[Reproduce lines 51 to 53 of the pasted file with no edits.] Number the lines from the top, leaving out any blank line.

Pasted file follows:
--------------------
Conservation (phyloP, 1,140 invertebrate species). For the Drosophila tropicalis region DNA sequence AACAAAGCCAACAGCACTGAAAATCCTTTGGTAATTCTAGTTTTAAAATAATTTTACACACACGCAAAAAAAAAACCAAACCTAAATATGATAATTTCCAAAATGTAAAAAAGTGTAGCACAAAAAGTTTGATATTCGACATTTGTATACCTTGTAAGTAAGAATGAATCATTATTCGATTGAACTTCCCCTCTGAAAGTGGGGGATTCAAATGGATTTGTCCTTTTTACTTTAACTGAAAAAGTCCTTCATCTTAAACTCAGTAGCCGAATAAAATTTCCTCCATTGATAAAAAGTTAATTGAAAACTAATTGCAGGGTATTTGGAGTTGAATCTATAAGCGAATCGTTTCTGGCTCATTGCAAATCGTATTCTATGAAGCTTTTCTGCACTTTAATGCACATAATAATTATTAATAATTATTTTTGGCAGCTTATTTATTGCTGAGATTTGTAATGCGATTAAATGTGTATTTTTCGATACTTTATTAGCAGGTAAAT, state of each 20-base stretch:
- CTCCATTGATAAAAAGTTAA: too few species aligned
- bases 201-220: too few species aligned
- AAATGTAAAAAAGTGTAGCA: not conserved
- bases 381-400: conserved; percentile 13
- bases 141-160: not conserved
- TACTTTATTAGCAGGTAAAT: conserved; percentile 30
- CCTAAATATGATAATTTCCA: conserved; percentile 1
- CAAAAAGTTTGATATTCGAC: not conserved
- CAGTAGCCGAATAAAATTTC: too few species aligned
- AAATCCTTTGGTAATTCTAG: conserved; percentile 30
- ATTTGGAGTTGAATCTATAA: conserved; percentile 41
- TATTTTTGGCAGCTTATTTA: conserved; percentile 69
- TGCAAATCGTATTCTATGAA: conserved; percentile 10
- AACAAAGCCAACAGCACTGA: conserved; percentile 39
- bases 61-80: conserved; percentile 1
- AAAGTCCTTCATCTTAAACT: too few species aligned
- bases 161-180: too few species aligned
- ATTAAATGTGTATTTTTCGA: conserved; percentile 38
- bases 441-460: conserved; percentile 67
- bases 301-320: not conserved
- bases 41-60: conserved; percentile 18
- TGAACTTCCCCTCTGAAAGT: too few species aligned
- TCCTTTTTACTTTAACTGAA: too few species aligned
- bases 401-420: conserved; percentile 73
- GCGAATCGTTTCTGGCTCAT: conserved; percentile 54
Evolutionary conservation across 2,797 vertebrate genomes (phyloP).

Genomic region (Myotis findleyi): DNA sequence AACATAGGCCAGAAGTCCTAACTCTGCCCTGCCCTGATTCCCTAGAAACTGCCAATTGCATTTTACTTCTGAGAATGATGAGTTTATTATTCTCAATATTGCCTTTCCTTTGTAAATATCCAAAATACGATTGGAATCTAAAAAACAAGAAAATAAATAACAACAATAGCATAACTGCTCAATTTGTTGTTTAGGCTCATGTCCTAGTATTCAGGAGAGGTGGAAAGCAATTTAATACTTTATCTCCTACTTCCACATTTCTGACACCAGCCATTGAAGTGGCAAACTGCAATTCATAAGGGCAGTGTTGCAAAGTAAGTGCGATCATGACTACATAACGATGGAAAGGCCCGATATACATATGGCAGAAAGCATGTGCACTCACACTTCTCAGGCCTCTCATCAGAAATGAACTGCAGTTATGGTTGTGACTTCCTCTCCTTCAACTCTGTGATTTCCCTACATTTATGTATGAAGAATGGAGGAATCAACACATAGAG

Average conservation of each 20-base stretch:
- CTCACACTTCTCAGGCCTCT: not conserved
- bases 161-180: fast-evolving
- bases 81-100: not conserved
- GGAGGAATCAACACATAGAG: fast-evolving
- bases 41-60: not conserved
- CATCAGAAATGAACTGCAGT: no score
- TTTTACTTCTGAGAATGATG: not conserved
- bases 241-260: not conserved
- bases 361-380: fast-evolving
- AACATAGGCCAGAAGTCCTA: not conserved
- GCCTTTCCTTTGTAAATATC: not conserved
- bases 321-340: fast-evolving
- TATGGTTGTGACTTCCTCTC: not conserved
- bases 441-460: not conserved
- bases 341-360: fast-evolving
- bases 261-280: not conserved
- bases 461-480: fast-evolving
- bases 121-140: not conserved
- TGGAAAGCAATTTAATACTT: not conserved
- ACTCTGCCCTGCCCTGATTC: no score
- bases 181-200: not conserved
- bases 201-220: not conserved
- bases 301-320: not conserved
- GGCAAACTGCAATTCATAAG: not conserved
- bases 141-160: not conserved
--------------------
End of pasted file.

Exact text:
- bases 201-220: not conserved
- bases 301-320: not conserved
- GGCAAACTGCAATTCATAAG: not conserved